Blog Hero

What Is Commonly Misdiagnosed as Pink Eye?

Book Your Appointment
A young man with red eyes holding tissues and rubbing his eye in pain.

Many people assume red, irritated eyes are pink eye, a common eye infection. However, pink eye may not be your problem—other conditions requiring your optometrist’s attention can have similar symptoms. An eye exam can help your optometrist figure out what’s bothering your eyes. 

Styes, blepharitis, dry eyes, and uveitis are just some of the conditions patients can mistake for pink eye. While these conditions may have similar symptoms, your eye doctor can help identify the cause of your symptoms and recommend a treatment plan

What Is Pink Eye?

Pink eye, also known as conjunctivitis, is a common eye infection that can develop in various ways. It’s a common eye problem, particularly among children. It’s usually not a significant concern and can disappear in a few days to weeks. 

Symptoms of pink eye may include: 

  • Red or pink-ish eyes
  • Itchy, burning eyes
  • Crusty eyelids
  • Grittiness
  • Light sensitivity
  • Blurry vision

It’s important to resist rubbing your eyes when you have pink eye, as this can spread the infection. If you suspect you have this condition, seeing an optometrist for a proper diagnosis and treatment can help you manage your symptoms.

What Causes Pink Eye?

Pink eye occurs when bacteria, a virus, or an irritant enters your eyes, causing swelling and redness. Besides irritating symptoms, some forms of pink eye can be severely contagious—easily spreading in places like schools. 

Make sure you frequently wash your hands and don’t share things with others to avoid spreading the condition. However, pink eye isn’t always contagious and can have different causes. 

There are different types of pink eye, including: 

  • Bacterial: Bacterial pink eye develops when bacteria enter your eye. A common cause of this form of pink eye is rubbing your eyes with dirty hands.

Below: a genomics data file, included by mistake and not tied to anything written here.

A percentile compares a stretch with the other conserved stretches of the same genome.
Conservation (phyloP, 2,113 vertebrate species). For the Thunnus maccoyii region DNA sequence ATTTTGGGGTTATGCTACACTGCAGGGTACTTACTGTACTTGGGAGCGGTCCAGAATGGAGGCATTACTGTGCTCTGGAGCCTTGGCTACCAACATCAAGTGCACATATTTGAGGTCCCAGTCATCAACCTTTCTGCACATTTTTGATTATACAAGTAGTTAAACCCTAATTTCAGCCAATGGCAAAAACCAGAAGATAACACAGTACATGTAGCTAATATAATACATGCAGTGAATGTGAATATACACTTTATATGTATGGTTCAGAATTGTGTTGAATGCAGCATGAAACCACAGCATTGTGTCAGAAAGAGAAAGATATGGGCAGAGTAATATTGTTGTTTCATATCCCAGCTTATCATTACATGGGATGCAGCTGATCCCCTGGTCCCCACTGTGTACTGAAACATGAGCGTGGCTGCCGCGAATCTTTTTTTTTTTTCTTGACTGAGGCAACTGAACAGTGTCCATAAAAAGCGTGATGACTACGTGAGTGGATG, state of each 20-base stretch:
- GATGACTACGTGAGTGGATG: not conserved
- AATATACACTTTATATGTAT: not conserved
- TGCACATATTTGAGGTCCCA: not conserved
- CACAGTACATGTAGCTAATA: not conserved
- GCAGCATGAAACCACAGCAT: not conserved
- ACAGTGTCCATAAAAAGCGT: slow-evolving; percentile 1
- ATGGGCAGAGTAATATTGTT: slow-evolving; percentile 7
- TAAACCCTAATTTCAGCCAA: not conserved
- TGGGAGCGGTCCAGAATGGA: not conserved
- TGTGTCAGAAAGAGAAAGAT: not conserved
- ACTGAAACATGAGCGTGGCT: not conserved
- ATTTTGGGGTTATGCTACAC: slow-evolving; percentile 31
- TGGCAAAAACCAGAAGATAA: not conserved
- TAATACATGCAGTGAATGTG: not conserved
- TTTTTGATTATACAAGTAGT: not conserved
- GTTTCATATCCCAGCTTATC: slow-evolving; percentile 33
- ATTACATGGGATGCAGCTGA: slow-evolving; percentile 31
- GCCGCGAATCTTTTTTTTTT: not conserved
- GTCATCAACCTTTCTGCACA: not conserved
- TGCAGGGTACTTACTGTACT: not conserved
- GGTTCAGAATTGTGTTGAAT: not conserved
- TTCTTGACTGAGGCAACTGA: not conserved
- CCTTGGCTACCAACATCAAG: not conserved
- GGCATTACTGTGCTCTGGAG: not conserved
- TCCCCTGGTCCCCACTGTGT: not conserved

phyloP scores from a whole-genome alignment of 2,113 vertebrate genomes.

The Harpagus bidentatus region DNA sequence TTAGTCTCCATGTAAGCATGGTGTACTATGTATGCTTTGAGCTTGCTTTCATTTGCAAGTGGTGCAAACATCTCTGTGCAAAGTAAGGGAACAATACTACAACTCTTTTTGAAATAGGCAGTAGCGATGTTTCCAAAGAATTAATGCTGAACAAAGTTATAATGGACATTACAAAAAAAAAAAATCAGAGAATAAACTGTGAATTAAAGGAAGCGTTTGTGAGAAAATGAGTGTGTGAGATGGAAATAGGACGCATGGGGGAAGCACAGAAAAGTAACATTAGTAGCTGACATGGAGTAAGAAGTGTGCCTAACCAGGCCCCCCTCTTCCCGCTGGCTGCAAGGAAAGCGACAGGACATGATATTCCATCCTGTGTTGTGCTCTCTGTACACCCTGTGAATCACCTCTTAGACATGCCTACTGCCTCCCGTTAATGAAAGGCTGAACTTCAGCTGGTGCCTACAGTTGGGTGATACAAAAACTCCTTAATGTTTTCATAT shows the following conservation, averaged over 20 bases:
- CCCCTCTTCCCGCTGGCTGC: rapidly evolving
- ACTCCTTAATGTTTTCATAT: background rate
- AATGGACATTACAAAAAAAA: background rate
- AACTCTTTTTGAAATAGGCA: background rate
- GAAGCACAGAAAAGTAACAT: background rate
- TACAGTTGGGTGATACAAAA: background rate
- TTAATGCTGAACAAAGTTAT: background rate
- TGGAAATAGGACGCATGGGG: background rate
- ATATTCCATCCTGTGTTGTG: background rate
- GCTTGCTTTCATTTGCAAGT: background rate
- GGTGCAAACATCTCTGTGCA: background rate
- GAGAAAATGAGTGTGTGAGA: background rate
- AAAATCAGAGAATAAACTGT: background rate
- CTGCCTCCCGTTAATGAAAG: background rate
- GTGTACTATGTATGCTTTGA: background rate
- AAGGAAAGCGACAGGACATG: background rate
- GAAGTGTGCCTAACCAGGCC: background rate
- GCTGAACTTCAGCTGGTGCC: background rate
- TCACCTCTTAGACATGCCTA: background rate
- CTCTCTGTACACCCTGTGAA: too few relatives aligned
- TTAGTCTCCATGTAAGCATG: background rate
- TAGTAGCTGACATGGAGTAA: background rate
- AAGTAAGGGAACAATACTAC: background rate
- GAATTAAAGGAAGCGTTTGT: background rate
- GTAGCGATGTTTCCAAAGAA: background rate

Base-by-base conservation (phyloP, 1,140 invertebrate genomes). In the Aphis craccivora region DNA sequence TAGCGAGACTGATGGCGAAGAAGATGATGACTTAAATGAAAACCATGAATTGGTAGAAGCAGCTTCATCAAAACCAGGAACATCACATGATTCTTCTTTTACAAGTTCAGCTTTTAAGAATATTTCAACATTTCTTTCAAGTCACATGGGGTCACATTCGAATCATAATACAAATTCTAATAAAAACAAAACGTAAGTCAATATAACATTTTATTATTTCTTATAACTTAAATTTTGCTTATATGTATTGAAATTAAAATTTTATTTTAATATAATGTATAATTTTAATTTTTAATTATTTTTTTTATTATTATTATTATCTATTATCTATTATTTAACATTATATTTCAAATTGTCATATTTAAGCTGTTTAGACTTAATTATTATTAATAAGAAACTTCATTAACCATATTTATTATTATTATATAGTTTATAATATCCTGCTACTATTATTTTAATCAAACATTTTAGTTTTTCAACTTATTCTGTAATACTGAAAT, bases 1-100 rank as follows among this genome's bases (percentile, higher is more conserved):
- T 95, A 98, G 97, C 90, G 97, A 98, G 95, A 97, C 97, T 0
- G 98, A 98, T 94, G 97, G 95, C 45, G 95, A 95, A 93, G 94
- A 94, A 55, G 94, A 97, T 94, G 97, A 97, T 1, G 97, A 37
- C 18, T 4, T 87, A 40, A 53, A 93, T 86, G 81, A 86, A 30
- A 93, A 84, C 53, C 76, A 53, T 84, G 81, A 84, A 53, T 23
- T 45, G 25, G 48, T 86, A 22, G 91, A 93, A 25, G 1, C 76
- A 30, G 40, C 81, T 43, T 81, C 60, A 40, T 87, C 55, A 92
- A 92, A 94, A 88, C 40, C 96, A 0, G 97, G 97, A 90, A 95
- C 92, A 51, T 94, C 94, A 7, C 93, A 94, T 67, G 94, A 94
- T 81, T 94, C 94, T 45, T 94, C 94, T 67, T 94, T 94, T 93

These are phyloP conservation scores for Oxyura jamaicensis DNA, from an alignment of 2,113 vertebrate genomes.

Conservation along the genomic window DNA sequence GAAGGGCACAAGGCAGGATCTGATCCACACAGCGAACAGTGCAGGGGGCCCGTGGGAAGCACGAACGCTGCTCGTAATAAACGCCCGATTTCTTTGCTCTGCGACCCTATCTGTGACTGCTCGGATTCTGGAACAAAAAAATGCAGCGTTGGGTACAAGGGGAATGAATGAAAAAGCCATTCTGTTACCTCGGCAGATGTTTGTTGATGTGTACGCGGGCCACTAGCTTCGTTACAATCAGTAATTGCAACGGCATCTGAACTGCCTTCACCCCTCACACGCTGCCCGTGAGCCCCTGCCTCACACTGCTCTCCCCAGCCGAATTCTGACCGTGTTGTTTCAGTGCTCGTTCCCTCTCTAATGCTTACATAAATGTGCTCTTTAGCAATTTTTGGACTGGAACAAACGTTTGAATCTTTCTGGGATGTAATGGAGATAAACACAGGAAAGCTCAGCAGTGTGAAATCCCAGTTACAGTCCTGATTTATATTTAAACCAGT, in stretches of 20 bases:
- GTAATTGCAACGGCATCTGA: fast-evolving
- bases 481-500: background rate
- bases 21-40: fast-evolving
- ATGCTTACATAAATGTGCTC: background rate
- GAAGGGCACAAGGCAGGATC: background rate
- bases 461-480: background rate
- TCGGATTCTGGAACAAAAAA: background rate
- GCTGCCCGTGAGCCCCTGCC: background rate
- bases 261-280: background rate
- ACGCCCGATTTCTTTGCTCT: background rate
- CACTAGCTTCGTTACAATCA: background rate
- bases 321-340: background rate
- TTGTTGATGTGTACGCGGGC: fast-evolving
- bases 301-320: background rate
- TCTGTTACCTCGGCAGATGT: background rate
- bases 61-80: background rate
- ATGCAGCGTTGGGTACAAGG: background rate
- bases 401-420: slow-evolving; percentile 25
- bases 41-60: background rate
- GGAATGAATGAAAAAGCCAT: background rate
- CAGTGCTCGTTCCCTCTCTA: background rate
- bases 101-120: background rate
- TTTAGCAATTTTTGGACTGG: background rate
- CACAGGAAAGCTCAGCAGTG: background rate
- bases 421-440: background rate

• Viral: Viral pink eye develops when exposed to an infection like the flu, leading to several uncomfortable symptoms. Like the bacterial version, this form of pink eye is highly contagious. 
  • Allergic: Allergic pink eye occurs due to exposure to allergens. This form of pink eye isn’t contagious and typically disappears when you remove yourself from whatever triggers the reaction, like pet hair, dust, or another allergen. 

Common Misdiagnosed Conditions

If you’ve ever had an itchy, red eye, you’ve likely been told it’s pink eye. However, not all cases of red eyes are due to this infection. In fact, many other conditions can cause similar symptoms.

Some common conditions that can be mistaken for pink eye include: 

  • Blepharitis: Blepharitis is the inflammation of your eyelids, typically occurring when excess bacteria are present near the eyes. This condition can seem like pink eye, but it has several symptoms pink eye doesn’t, like watery eyes and swelling. 
  • Uveitis: Uveitis is the inflammation of the eye’s middle layer, developing when the body fights an infection. Pink eye can easily be confused for uveitis.
  • Dry eye: Dry eyes occur when there are issues with your tear film, leading to dry, irritated eyes. While they can have similar symptoms, pink eye tends to develop more suddenly and cause itchiness, which dry eye does not. 
  • Styes: A stye is an infected oil gland on your eyelid. These infections can cause several painful symptoms—many similar to pink eye. However, you can tell if you have a stye because of the bump it typically causes on your eyelid. 
  • Glaucoma: Glaucoma is a common eye disease that can lead to severe vision loss. Some patients may mistake acute glaucoma for pink eye when it causes discomfort and blurry vision, but it doesn’t cause other pink eye symptoms. 
  • Chalazion: Chalazions are small cysts that develop on the eyelid and are caused by oil buildup. You may not like the look of a chalazion, but they aren’t something to worry about. They typically clear out on their own in a couple of weeks. Like a stye, you can tell a chalazion apart from pink eye due to the bump it usually causes. 
  • Keratitis: Keratitis is the inflammation of the cornea, which occurs due to an infection. Like with pink eye, it’s common to experience redness or blurry vision due to keratitis, but it’s usually more uncomfortable. 

How Can You Treat Pink Eye?

If you suspect you have pink eye, the best thing to do is to visit your optometrist for diagnosis and treatment. Treatment typically involves prescription eye drops or ointment to help manage the infection.

In the meantime, avoid touching your eyes and wash your hands frequently to prevent spreading pink eye to others. Additionally, warm compresses can help alleviate some uncomfortable symptoms. With proper treatment and care, most cases of pink eye clear up within a week or so.

A woman in an optical clinic shaking hands with her optometrist

Don’t Ignore Your Symptoms

While many conditions can have similar symptoms to pink eye, don’t assume there’s nothing to worry about. Whether you have pink eye or another eye problem, visit your optometrist to protect your eye health and vision. Contact Simcoe Optometric Clinic if you experience symptoms of pink eye or another eye problem.

Written by Dr. Matthew Czikk

instagram facebook facebook2 pinterest twitter google-plus google linkedin2 yelp youtube phone location calendar share2 link star-full star star-half chevron-right chevron-left chevron-down chevron-up envelope fax